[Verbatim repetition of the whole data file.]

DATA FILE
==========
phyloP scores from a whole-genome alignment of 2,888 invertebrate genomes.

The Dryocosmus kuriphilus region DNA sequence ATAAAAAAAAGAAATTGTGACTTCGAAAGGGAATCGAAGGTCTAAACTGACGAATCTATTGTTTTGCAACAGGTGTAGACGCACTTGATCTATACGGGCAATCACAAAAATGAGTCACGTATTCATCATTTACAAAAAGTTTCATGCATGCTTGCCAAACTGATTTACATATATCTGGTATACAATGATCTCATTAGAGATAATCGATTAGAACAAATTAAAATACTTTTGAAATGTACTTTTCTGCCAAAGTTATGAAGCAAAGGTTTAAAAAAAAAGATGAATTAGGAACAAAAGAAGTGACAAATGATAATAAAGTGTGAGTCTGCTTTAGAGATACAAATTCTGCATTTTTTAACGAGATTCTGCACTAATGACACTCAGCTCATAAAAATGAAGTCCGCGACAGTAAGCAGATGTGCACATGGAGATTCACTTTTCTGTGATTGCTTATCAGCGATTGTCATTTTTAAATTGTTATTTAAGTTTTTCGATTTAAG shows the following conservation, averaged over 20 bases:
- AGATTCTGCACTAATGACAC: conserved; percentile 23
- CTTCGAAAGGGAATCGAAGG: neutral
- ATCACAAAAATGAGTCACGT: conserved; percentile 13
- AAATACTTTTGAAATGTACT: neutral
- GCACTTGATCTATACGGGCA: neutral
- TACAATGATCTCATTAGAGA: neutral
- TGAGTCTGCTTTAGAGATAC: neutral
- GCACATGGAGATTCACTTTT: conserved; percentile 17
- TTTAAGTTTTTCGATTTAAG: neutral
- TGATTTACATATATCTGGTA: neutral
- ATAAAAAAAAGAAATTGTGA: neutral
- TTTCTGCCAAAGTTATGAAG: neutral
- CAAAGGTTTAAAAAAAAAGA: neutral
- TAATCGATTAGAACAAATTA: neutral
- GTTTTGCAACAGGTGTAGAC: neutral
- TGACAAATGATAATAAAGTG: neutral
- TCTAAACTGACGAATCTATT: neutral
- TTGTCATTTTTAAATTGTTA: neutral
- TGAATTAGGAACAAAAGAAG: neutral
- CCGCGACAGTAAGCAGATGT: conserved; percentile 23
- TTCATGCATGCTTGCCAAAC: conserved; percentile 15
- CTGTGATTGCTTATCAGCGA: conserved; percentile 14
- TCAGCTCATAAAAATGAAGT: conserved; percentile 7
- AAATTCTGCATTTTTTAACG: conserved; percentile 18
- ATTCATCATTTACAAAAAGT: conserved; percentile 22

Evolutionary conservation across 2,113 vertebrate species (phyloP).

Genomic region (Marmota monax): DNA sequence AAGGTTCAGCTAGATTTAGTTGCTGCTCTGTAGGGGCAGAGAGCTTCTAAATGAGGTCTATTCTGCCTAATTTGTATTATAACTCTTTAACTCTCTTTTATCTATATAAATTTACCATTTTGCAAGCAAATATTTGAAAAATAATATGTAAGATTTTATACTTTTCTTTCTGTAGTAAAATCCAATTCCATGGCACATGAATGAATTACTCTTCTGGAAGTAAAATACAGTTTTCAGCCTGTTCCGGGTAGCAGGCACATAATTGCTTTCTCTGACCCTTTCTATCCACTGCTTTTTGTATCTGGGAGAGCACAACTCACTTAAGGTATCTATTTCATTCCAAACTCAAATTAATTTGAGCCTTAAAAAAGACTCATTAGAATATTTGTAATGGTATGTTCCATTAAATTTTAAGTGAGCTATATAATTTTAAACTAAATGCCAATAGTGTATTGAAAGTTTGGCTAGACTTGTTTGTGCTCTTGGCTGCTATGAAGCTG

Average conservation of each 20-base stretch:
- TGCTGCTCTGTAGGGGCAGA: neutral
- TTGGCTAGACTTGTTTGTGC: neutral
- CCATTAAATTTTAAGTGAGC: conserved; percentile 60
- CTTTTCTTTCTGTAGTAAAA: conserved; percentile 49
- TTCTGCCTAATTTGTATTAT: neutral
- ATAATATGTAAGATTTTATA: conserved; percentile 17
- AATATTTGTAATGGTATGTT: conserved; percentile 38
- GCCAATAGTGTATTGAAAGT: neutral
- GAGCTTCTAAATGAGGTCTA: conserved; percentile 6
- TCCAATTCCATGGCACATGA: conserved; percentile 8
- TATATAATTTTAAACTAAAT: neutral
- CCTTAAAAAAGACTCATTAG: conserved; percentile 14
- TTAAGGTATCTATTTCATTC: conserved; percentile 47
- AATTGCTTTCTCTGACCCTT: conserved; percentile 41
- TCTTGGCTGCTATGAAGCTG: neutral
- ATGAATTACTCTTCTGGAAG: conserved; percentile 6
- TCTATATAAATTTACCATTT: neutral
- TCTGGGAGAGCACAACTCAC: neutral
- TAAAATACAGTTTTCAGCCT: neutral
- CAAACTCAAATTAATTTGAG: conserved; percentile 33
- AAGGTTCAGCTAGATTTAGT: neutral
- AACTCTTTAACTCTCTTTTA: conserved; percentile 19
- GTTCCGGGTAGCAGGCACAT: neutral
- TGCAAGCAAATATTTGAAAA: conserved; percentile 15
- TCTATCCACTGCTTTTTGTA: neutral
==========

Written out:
phyloP scores from a whole-genome alignment of 2,888 invertebrate genomes.

The Dryocosmus kuriphilus region DNA sequence ATAAAAAAAAGAAATTGTGACTTCGAAAGGGAATCGAAGGTCTAAACTGACGAATCTATTGTTTTGCAACAGGTGTAGACGCACTTGATCTATACGGGCAATCACAAAAATGAGTCACGTATTCATCATTTACAAAAAGTTTCATGCATGCTTGCCAAACTGATTTACATATATCTGGTATACAATGATCTCATTAGAGATAATCGATTAGAACAAATTAAAATACTTTTGAAATGTACTTTTCTGCCAAAGTTATGAAGCAAAGGTTTAAAAAAAAAGATGAATTAGGAACAAAAGAAGTGACAAATGATAATAAAGTGTGAGTCTGCTTTAGAGATACAAATTCTGCATTTTTTAACGAGATTCTGCACTAATGACACTCAGCTCATAAAAATGAAGTCCGCGACAGTAAGCAGATGTGCACATGGAGATTCACTTTTCTGTGATTGCTTATCAGCGATTGTCATTTTTAAATTGTTATTTAAGTTTTTCGATTTAAG shows the following conservation, averaged over 20 bases:
- AGATTCTGCACTAATGACAC: conserved; percentile 23
- CTTCGAAAGGGAATCGAAGG: neutral
- ATCACAAAAATGAGTCACGT: conserved; percentile 13
- AAATACTTTTGAAATGTACT: neutral
- GCACTTGATCTATACGGGCA: neutral
- TACAATGATCTCATTAGAGA: neutral
- TGAGTCTGCTTTAGAGATAC: neutral
- GCACATGGAGATTCACTTTT: conserved; percentile 17
- TTTAAGTTTTTCGATTTAAG: neutral
- TGATTTACATATATCTGGTA: neutral
- ATAAAAAAAAGAAATTGTGA: neutral
- TTTCTGCCAAAGTTATGAAG: neutral
- CAAAGGTTTAAAAAAAAAGA: neutral
- TAATCGATTAGAACAAATTA: neutral
- GTTTTGCAACAGGTGTAGAC: neutral
- TGACAAATGATAATAAAGTG: neutral
- TCTAAACTGACGAATCTATT: neutral
- TTGTCATTTTTAAATTGTTA: neutral
- TGAATTAGGAACAAAAGAAG: neutral
- CCGCGACAGTAAGCAGATGT: conserved; percentile 23
- TTCATGCATGCTTGCCAAAC: conserved; percentile 15
- CTGTGATTGCTTATCAGCGA: conserved; percentile 14
- TCAGCTCATAAAAATGAAGT: conserved; percentile 7
- AAATTCTGCATTTTTTAACG: conserved; percentile 18
- ATTCATCATTTACAAAAAGT: conserved; percentile 22

Evolutionary conservation across 2,113 vertebrate species (phyloP).

Genomic region (Marmota monax): DNA sequence AAGGTTCAGCTAGATTTAGTTGCTGCTCTGTAGGGGCAGAGAGCTTCTAAATGAGGTCTATTCTGCCTAATTTGTATTATAACTCTTTAACTCTCTTTTATCTATATAAATTTACCATTTTGCAAGCAAATATTTGAAAAATAATATGTAAGATTTTATACTTTTCTTTCTGTAGTAAAATCCAATTCCATGGCACATGAATGAATTACTCTTCTGGAAGTAAAATACAGTTTTCAGCCTGTTCCGGGTAGCAGGCACATAATTGCTTTCTCTGACCCTTTCTATCCACTGCTTTTTGTATCTGGGAGAGCACAACTCACTTAAGGTATCTATTTCATTCCAAACTCAAATTAATTTGAGCCTTAAAAAAGACTCATTAGAATATTTGTAATGGTATGTTCCATTAAATTTTAAGTGAGCTATATAATTTTAAACTAAATGCCAATAGTGTATTGAAAGTTTGGCTAGACTTGTTTGTGCTCTTGGCTGCTATGAAGCTG

Average conservation of each 20-base stretch:
- TGCTGCTCTGTAGGGGCAGA: neutral
- TTGGCTAGACTTGTTTGTGC: neutral
- CCATTAAATTTTAAGTGAGC: conserved; percentile 60
- CTTTTCTTTCTGTAGTAAAA: conserved; percentile 49
- TTCTGCCTAATTTGTATTAT: neutral
- ATAATATGTAAGATTTTATA: conserved; percentile 17
- AATATTTGTAATGGTATGTT: conserved; percentile 38
- GCCAATAGTGTATTGAAAGT: neutral
- GAGCTTCTAAATGAGGTCTA: conserved; percentile 6
- TCCAATTCCATGGCACATGA: conserved; percentile 8
- TATATAATTTTAAACTAAAT: neutral
- CCTTAAAAAAGACTCATTAG: conserved; percentile 14
- TTAAGGTATCTATTTCATTC: conserved; percentile 47
- AATTGCTTTCTCTGACCCTT: conserved; percentile 41
- TCTTGGCTGCTATGAAGCTG: neutral
- ATGAATTACTCTTCTGGAAG: conserved; percentile 6
- TCTATATAAATTTACCATTT: neutral
- TCTGGGAGAGCACAACTCAC: neutral
- TAAAATACAGTTTTCAGCCT: neutral
- CAAACTCAAATTAATTTGAG: conserved; percentile 33
- AAGGTTCAGCTAGATTTAGT: neutral
- AACTCTTTAACTCTCTTTTA: conserved; percentile 19
- GTTCCGGGTAGCAGGCACAT: neutral
- TGCAAGCAAATATTTGAAAA: conserved; percentile 15
- TCTATCCACTGCTTTTTGTA: neutral